The output of the knife FF also acts through driver amplifier 3329 to energize a knife clutch solenoid 3330. When energized this clutch causes a cycle of mechanical operations to take place during which the knife blade 196 (FIG. 2) severs one ticket from the end of the strip of tickets fed into the machine. During this cycle of operation a cam 167 operates a contact 171. These elements are mechanically shown in FIG. 5 and are electrically illustrated in the left portion of FIG. 33. When the contacts 171 are transferred by the cam 167 they set and then subsequently reset a KNIFE SWITCH FF 3334, the reset coming at the end of the knife cycle. The FF produces a negative output signal on lead 3335 to reset the KNIFE FF.

At this point it should be noted that the output of the KNIFE FF is applied through a 15 millisecond delay 3336 and the driver amplifier 3300 to the stepper clutch 3301. Therefore, from a period of about 15 milliseconds after the KNIFE FF is set until about 15 milliseconds after it is reset the stepper clutch 3301 is energized. The positive going signal KNF* is applied through NOR 3224 to increment the modulo-4 counter 3212. This steps stepper motor 3223 and the motor moves the ticket feed mechanism so that the severed ticket is moved one step to printing position at printing station 60 (FIG. 2).

When the knife switch 171 resets the KNIFE SWITCH FF 3334, the resulting positive output signal conditions NAND 3350 to trigger the CARRY OVER DELAY one-shot 3354. After a delay of 100 milliseconds, one-shot 3354 produces a positive output signal to trigger the WICK one-shot 3356. For a period of 0.7 second the output of the WICK one-shot acts through driver amplifier 3357 to energize the inker motor relay 3358. The relay contacts 3360 close to apply a driving voltage to the inker motor 3362, thereby driving the inking roller wick for a period of 0.7 seconds.

The output of the KNIFE SWITCH FF 3334 is normally negative and this signal is applied to NOR 3350. This prevents triggering one-shot 3354 during the next ticket issuing operation when the signal CLCT goes negative at the end of the ticket eject operation.

The output of the WICK one-shot 3356 conditions a NAND 3363. Since the CLOCK FF 3210 is reset, the signal CLCT is negative. This signal is inverted at 3365 and applied to the second input of NAND 3363. The NAND gate produces an output signal which acts through driver amplifier 3300 to keep the stepper clutch 3301 energized until after the stepper motor has taken the step in response to the KNF* signal.

The above described operations complete the cycle of operations for ejecting the marked and imprinted duplicate ticket through the slot in the counter top, and severing a new duplicate ticket from the input feed roll and placing the severed ticket in position at the printing station 60 (FIG. 1). The operator inspects the marked duplicate ticket and, if it is in order, gives it to the customer. The original ticket marked by the customer is still in position over the photocells which scanned it. The operator is now ready to slide this ticket into the back print unit 40 of FIG. 2 so that the data that was imprinted on the front of the duplicate ticket may be imprinted on the back of the original ticket.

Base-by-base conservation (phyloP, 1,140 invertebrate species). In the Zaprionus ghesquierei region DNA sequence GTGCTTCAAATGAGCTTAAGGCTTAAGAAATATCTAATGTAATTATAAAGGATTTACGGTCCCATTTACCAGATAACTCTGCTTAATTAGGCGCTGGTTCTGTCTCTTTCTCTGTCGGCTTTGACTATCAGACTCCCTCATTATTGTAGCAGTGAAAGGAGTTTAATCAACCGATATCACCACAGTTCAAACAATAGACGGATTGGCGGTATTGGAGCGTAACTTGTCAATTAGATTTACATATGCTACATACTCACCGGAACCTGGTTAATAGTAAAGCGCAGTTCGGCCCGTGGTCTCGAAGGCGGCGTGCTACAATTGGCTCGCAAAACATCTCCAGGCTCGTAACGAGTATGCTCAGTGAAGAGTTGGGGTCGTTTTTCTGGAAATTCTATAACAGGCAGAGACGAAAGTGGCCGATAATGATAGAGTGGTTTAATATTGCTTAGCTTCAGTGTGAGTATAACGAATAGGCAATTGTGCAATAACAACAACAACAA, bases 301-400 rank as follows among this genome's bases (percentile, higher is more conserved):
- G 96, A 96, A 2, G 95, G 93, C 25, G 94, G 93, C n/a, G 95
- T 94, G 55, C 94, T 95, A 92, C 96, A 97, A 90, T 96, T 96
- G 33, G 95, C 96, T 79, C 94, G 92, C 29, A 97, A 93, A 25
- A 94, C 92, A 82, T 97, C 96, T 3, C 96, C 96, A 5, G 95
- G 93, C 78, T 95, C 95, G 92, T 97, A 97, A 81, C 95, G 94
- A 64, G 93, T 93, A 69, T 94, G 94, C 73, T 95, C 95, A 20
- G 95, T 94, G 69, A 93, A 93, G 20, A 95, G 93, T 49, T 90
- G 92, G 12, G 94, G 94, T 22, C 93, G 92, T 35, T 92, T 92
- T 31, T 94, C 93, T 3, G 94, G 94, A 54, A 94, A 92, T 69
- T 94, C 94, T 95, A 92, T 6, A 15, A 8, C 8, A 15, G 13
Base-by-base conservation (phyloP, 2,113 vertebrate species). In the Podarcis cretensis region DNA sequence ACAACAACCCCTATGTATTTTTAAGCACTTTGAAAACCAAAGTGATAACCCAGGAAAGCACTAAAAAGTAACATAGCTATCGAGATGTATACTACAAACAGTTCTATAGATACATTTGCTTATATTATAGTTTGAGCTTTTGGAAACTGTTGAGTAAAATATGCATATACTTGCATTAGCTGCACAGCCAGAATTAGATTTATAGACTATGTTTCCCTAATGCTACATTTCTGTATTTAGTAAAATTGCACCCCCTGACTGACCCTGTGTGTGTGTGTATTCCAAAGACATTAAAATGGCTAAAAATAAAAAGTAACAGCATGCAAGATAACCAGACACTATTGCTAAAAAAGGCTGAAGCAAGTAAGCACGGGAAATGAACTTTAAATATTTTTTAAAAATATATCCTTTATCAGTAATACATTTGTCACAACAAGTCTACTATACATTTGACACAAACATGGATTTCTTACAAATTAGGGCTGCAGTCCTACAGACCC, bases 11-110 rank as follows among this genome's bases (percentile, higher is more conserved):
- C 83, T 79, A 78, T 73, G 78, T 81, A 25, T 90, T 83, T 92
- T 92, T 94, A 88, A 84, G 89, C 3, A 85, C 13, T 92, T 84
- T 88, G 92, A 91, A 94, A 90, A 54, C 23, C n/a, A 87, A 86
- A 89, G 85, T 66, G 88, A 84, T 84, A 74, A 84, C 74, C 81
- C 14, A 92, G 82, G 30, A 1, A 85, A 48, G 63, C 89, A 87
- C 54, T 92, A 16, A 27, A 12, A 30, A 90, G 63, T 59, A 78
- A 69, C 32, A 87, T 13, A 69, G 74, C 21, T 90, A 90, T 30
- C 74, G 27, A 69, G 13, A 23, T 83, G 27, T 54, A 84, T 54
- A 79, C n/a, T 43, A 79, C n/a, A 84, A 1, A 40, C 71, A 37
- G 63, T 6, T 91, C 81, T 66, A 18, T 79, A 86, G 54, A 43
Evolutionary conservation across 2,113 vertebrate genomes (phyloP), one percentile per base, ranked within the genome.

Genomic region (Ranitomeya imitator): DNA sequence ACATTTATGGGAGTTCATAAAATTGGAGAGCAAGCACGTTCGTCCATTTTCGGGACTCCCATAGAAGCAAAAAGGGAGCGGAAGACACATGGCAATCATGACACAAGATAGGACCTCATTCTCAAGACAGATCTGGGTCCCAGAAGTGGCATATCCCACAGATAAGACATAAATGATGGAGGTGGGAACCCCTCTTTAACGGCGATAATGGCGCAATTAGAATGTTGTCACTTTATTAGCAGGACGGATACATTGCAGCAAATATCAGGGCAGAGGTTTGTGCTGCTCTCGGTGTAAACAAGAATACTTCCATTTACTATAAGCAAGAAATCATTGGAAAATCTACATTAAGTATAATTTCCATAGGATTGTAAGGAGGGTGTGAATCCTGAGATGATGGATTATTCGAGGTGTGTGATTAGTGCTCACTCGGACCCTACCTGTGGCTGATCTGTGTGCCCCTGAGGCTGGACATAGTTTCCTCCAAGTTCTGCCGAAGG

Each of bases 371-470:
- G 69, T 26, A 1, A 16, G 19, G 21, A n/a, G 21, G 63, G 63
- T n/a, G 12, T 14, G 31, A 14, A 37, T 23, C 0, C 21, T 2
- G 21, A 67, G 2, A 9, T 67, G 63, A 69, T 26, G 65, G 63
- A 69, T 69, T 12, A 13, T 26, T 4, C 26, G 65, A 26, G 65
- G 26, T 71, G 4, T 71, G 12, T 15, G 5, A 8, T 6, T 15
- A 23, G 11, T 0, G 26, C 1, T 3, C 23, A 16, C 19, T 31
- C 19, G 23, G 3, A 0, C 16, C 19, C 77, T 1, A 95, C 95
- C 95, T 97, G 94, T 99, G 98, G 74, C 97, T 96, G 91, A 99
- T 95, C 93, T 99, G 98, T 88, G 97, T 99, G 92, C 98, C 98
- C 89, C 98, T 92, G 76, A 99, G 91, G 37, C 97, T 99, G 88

A solenoid-operated back gate normally blocks entrance into the back printer unit and this gate is used to align the tickets over the photocells. At the time the window unit receives the negative-going signal DRGCDREQ-1 indicating that the game control station has received the data from the window data register, it resets FF 3006 in FIG. 30. The negative-going output signal from this FF sets an OPEN GATE FF 3012. The negative output signal from FF 3012 passes through NOR 3014 and NAND 3016 to become the signal BKGO. This signal is applied to the game control station 2300 where it lights the indicator 2322.

The positive output signal from NOR 3014 passes through NAND 3018 and acts through driver amplifier 3020 to energize the hammer enable relay 3000. The contacts of this relay transfer and a positive voltage is applied through both sets of normally open contacts to generate the signals BKPHEN and OPBG. The signal BKPHEN is applied to the driver amplifiers 2395 of FIG. 23A and conditions these drivers to drive the back printer solenoids rather than the front printer solenoids.

The signal OPBG is applied to FIG. 27 where it energizes the back gate solenoid 2708. This solenoid operates the back gate and moves it out of position so that the operator may insert the original ticket through the slot 42 (FIG. 1) and into the back printer unit.

The signal OPBG is also applied to the BKP ENABLE FF 2710. This FF comprises a pair of cross coupled NAND circuits and since the signal OPBG is applied directly to one NAND and through an inverter 2730 to another NAND, the FF output 2712 is always of the same polarity as the signal OPBG.

The output signal from the FF 2710 is inverted at 2714 and acts through driver amplifier 2701 to energize the vacuum off relay 2702. The contacts 2705 associated with this relay open and the signal VAC ON* becomes positive. This signal is applied to FIG. 25A where it sets the VACUUM PRESENT FF 2512. The output leads 2514 and 2520 go negative while the signal VACPRES* goes positive. The signal on lead 2520 passes through NOR 2528 to produce the clear signals SPCLR and SPCLR*. The signal VACPRES* is applied to FIG. 25D where it passes through NOR 2563 to block the input of the SPBM one-shot 2562. This prevents the apparatus from going through a brush mark printing operation.